LETTER | The Forest City project is a project that involved the sultan of Johor and it is believed that the project bulldozed many laws of the country.
I remember it raised the concerns of the Singapore government on environmental impact issues. Meanwhile, Dr Mahathir Mohamad was quoted to have said: "Malaysia will not allow foreigners to buy residential units in the Forest City project in Johor".
In a media release today, Housing and Local Government Minister, Zuraida Kamaruddin also stressed that the US$100bil (RM410 billion) project had no links with the ministry or the National Physical Planning Council. I wonder what does she mean by this?
Didn't the developer comply with the necessary provisions of the Housing Development Act (HDA)? Is this a tit-for-tat between Mahathir and the Johor sultan and his son who had openly campaigned against Pakatan Harapan for GE14?
Whatever is said by anyone, I think we need to look at the big picture for Malaysia. We need FDI badly and the foreigners investing in Malaysian properties are bringing hard cash into Malaysia. Saying that we cannot sell houses to foreigners is wrong as the law allows foreigners to own property in Malaysia.
In Johor, any foreigner can buy property that meets the minimum threshold. For landed property in the international zone, foreigners can only buy landed properties priced above RM2 million and they can buy strata titles priced above RM1 million.
The lack of a consistent long-term policy is not helping Malaysia in bringing in FDI. In 2014, Lee Kuan Yew said in his book “One Man’s View of the World”:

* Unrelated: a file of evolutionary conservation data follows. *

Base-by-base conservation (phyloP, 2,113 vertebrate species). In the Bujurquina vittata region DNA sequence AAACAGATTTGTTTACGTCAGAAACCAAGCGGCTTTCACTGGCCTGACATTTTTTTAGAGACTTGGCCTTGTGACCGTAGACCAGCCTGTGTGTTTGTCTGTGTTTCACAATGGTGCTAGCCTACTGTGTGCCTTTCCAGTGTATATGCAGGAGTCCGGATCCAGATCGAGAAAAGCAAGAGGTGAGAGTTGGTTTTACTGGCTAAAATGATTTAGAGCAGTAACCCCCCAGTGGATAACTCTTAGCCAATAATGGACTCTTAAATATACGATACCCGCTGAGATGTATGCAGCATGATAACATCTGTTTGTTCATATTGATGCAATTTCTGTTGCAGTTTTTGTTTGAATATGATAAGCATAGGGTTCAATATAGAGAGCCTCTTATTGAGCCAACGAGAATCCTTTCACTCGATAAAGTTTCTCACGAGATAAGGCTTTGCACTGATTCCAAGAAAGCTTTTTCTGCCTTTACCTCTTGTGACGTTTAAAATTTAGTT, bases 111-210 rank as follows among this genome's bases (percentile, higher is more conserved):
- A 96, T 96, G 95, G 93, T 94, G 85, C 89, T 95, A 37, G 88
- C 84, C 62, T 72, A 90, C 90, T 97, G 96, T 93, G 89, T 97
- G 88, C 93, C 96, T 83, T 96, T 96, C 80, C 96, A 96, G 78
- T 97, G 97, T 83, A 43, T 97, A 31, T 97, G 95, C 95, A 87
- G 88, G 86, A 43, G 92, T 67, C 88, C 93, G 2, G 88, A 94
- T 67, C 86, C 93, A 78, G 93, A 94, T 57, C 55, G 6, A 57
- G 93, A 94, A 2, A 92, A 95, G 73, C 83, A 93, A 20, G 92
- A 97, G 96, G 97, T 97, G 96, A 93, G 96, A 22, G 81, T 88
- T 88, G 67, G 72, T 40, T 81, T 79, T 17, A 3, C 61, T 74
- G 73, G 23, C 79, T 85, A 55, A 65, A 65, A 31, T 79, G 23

“Let’s wait and see how [the] Iskandar [region] (and property investment in Johor) develops. This is an economic field of cooperation in which, you must remember, we are putting investments on Malaysian soil. And at the stroke of a pen, they can take it over.”
His words reflect his experience in dealing with Malaysian politicians and the economic relationship. Why is Singapore so successful? It is simple - their policy is designed after careful consideration with long-term aims and gives confidence to locals and foreigners.
I think we need to change the way we look at things. The policy of foreign ownership of properties was already in place for a long time. If Forest City wants to sell to foreigners, it would be within their right provided they meet the Foreign Investment Committee's guidelines.
To live in this country is a separate matter than acquiring property. For foreigners to live in this country, one has to be employed locally or having some business locally and they have to get residential permits or work permits or enter the “Malaysia My Second Home” scheme. This is not in the control of the individual states but is by the Malaysian immigration Authorities. As long as these people comply, we cannot deny them the right to stay.
We need to send out a consistent long-term message and have the required commitment if we want FDI to create employment and improve the quality of life for Malaysians. Haven't we learnt anything from Singapore?
The views expressed here are those of the author/contributor and do not necessarily represent the views of Malaysiakini.